Call for cultural supremo to boost arts access

Dublin city needs a cultural supremo to ensure its citizens experience the arts, it was claimed today.

Dermot McLaughlin, of Temple Bar Cultural Trust (TBCT), said there were many barriers facing people who want to enjoy the capital’s culture life.

Mr McLaughlin asked if citizens were fully able to enjoy the benefits of Dublin’s rich cultural infrastructure, which he said cost taxpayers over €140m a year, and if the city knew how to prosper from the talent and creativity in its cultural communities.

The trust will hold a culture and the city conference examining these issues in the National Gallery of Ireland on Tuesday.

National and European experts on culture will speak at the event.

“Dublin needs a cultural supremo to ensure the city and its citizens get a better deal when it comes to culture and the arts,” said Mr McLaughlin.

“There are many barriers facing people who want to enjoy and participate in Dublin’s cultural life despite the huge public investment of €140m in culture and the arts here in Dublin.”

Research from TBCT’s Culture Night shows people are curious, willing and committed to visiting cultural centres.

“People will get involved in culture and the arts if they get good information, if opening hours are more sensible and if we had a clear policy to encourage cultural organisations to combat cultural exclusion, then things would be even better,” added Mr McLaughlin.

“In the absence of clear national policies to promote cultural inclusion, it is hard to see how cultural organisations can be expected individually to address a chronic national policy deficit that is bad news for citizens.”


More in this Section

Dublin Zoo opens for first time in 11 weeks, with social distancing in placeDublin Zoo opens for first time in 11 weeks, with social distancing in place

Covid-19 death toll sparks calls to expand Fair Deal to provide elder care in the homeCovid-19 death toll sparks calls to expand Fair Deal to provide elder care in the home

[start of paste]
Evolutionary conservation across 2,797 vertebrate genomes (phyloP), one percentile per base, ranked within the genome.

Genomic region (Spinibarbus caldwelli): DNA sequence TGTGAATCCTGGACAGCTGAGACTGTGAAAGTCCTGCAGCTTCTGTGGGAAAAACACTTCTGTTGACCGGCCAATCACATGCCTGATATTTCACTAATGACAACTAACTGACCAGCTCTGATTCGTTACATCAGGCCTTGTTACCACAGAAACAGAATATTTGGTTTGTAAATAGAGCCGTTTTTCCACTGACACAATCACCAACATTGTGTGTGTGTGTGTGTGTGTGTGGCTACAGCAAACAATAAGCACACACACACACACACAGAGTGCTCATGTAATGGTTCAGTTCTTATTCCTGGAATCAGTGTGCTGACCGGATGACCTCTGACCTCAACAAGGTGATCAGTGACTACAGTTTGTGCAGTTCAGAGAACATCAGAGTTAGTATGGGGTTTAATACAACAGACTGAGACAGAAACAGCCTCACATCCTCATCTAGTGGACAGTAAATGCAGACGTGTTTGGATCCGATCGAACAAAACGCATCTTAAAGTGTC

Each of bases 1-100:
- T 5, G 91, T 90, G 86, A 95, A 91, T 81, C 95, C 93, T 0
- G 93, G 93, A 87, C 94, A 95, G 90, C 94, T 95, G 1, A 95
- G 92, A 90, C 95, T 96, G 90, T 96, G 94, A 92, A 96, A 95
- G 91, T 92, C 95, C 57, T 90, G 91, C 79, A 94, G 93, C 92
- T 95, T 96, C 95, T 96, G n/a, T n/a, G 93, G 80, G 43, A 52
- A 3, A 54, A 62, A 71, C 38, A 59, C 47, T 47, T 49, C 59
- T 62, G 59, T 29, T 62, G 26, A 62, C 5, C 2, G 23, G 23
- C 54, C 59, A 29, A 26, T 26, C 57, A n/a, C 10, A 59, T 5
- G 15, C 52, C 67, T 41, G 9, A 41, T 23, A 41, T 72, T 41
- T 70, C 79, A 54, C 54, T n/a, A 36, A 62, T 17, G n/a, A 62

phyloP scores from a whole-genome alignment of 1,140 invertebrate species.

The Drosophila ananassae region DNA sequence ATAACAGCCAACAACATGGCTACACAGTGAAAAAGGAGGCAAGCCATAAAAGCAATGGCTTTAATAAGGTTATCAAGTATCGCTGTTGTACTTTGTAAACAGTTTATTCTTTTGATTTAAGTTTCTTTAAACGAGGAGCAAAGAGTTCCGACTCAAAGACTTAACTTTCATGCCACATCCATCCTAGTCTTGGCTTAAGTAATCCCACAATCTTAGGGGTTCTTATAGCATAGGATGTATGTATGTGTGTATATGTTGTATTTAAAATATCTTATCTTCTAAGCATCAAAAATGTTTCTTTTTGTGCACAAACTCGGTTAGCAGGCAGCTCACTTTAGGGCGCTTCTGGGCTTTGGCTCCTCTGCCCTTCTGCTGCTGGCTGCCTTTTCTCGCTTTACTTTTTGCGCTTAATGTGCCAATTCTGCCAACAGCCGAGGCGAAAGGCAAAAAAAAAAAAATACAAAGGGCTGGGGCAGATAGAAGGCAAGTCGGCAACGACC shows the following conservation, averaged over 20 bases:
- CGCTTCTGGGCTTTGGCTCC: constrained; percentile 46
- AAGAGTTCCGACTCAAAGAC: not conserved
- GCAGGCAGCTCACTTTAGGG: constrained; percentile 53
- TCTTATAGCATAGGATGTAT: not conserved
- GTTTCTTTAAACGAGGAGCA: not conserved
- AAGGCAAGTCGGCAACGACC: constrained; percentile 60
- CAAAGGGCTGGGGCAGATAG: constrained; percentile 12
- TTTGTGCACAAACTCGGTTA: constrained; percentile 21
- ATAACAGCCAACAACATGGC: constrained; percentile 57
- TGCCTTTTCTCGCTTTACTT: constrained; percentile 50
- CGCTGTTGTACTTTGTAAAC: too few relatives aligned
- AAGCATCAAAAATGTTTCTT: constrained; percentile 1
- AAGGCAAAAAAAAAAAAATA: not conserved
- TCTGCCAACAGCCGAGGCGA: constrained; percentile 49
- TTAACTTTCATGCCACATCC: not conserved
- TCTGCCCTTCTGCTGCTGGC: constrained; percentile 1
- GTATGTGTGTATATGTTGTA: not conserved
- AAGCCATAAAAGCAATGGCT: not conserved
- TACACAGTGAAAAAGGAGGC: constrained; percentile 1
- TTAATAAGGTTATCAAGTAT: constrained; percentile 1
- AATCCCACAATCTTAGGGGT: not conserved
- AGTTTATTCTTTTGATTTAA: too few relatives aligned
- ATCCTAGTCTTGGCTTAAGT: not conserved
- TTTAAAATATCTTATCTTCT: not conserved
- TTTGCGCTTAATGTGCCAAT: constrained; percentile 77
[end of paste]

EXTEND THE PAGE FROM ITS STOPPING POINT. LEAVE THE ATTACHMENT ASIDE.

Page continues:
Hosepipe ban 'increasingly likely' as demand for water surges 20% in dry conditionsHosepipe ban 'increasingly likely' as demand for water surges 20% in dry conditions

Search resumes at Lough Mask for missing five-year-old boySearch resumes at Lough Mask for missing five-year-old boy


Lifestyle

Every parent eventually reaches that weird milestone where their children discover that their mother or father had a life before kids. For Cork musician John “Haggis” Hegarty it came this April, when his 17-year-old son walked in clutching a copy of the Irish Examiner.Emperor of Ice Cream: Cork band reunite for another scoop

Louis Theroux, best known for his TV documentaries, is, like the rest of us, being forced to improvise and so has started a podcast, Grounded with Louis Theroux.Podcast Corner: Louis Theroux and Ross Kemp zoom into action

Gavin James is preparing for what is probably the strangest challenge of his live-gigging career to date: performing to a sea of cars at his upcoming Live at the Drive In gigs.Gavin James: All revved up for drive-in gigs

The Government last week reminded anyone receiving the pandemic unemployment payment (PUP), put in place as an emergency response to layoffs made in the wake of the Covid-19 crisis, that they could be liable for a tax bill at the end of the year.Making Cents: Working out if you will face a tax bill because of Covid-19 supports

More From The Irish Examiner